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Experts expect global economy to pick up speed

The global economy, which has coped amazingly well with fallout from natural disasters and lofty energy prices, is expected to pick up a little more speed in 2006 and log another year of brisk growth.
/ Source: The Associated Press

The global economy, which has coped amazingly well with fallout from natural disasters and lofty energy prices, is expected to pick up a little more speed in 2006 and log another year of brisk growth.

Still, risks remain — notably regarding the future direction of already surging oil prices, the International Monetary Fund indicated in its latest World Economic Outlook, released Wednesday.

The world economy expanded by 4.8 percent last year and is projected to grow by 4.9 percent this year. Last year's performance actually turned out better than the IMF had predicted, and the IMF's forecast for 2006 was upgraded.

In the IMF's previous forecast, released in September, the institution estimated that global economic growth would clock in at a respectable 4.3 percent in 2005 and 2006.

For the United States — the world's largest economy — the IMF is predicting economic growth will increase by 3.4 percent this year and 3.3 percent next year. Those projections would mark a slight slowing from last year's 3.5 percent growth but would still be decent.

If the IMF's global forecast for this year turns out correct, it would mark the best performance since 2004, when world economic growth bounded ahead by 5.3 percent — the best showing in three decades.

"Notwithstanding higher oil prices and natural disasters, global growth has continued to exceed expectations," the IMF said. A devastating earthquake and tsunami hit Asian countries at the end of 2004. Hurricane Katrina wreaked havoc on Gulf Coast communities in the United States, catapulting oil and gas prices.

"Looking forward, the baseline forecast is for continued strong growth, although risks remain slanted to the downside," the IMF said.

One of the biggest risks is the possibility that energy prices will move even higher, causing consumers and companies to turn cautious and tighten their belts, a development that would slow overall economic activity.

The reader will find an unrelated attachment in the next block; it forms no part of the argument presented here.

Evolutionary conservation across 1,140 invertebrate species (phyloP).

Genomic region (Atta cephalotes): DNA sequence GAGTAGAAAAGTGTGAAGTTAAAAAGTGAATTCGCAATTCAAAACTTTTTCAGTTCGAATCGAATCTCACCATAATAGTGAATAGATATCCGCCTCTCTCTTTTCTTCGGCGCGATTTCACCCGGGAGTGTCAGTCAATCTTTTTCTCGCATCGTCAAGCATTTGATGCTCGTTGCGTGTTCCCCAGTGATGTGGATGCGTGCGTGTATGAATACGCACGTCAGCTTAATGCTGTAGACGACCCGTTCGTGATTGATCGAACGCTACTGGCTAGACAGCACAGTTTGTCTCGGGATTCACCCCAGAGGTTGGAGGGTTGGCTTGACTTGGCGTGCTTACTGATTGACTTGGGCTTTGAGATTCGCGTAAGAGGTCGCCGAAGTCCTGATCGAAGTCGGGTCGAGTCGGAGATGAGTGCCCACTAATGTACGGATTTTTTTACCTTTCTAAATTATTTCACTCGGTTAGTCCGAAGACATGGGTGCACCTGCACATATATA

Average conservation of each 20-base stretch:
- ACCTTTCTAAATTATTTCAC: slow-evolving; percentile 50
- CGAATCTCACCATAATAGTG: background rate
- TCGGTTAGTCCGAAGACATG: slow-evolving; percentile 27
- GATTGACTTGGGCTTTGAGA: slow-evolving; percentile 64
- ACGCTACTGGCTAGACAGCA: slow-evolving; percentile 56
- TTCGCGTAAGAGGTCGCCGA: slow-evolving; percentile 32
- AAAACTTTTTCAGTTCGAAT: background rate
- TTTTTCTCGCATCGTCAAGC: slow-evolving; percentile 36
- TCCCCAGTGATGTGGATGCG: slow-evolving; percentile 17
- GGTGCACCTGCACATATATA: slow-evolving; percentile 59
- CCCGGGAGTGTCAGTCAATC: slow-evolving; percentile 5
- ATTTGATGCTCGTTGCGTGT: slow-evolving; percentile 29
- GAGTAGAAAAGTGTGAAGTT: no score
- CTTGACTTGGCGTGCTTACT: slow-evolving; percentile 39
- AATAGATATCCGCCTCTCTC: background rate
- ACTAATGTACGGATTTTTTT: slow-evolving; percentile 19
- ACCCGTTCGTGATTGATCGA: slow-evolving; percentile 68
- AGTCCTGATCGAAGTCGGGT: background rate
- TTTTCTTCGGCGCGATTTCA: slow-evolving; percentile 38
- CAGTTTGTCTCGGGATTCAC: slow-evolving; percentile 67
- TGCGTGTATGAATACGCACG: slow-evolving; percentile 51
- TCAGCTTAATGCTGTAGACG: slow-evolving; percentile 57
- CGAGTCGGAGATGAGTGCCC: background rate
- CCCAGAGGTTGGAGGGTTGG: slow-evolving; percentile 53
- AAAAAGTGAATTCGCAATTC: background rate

In the United States, oil prices closed at a record high of $71.35 a barrel on Tuesday.

Thus far, the impact of elevated oil prices on the global economy "has been more moderate than generally expected," in part because investors and businesses feel confident that central banks will make sure inflation doesn't get out of control, the IMF indicated.

But looking ahead there are reasons for concern because spare oil production capacity is still very low — making the market vulnerable to shocks, the IMF said.

"Indeed, with the recent increase in geopolitical uncertainties in the Middle East, options market data suggest risks are slanted to the upside, with a 15 percent probability of oil prices spiking above $80 a barrel by mid 2006," the IMF report said.

Against this backdrop, there's a threat that any further jump in oil prices might push up the prices of other goods and services, fanning inflation.

At this point, though, the economic outlook for next year is still good. The IMF is forecasting the global economy to grow by 4.7 percent in 2007.

Many economists believe that a slowing housing market will be a main factor in the expected moderation of economic growth in the United States this year.

The housing market — which has posted record-high home sales for five years in a row — has been an important contributor to the U.S. economy's good economic health. Hefty gains in home values also have made some Americans feel more wealthy and thus inclined to spend, which has supported overall economic activity in the United States.

Elsewhere in the World Economic Outlook, the IMF said China, which saw its economy grow by a blistering 9.9 percent in 2005, will probably see another hot year, with growth steaming ahead 9.5 percent this year. Next year, China's economy should expand by 9 percent.

China's rapidly growing economy, its growing appetite for oil and its trade practices have heightened tensions in the United States.

With the U.S. trade deficit with China hitting a record $202 billion (euro164 billion) last year, the Bush administration is pressing Beijing to take steps — notably revamping its currency regime — to narrow the gap. Chinese President Hu Jintao meets President George W. Bush on Thursday.

In other areas, the IMF projected growth in the euro zone to do better this year — climbing by 2 percent, up from 1.3 percent growth in 2005. Next year, economic activity should clock in at 1.9 percent.

Japan's economy, which grew by 2.7 percent in 2005, should expand by 2.8 percent this year. Growth, however, will moderate to 2.1 percent next year.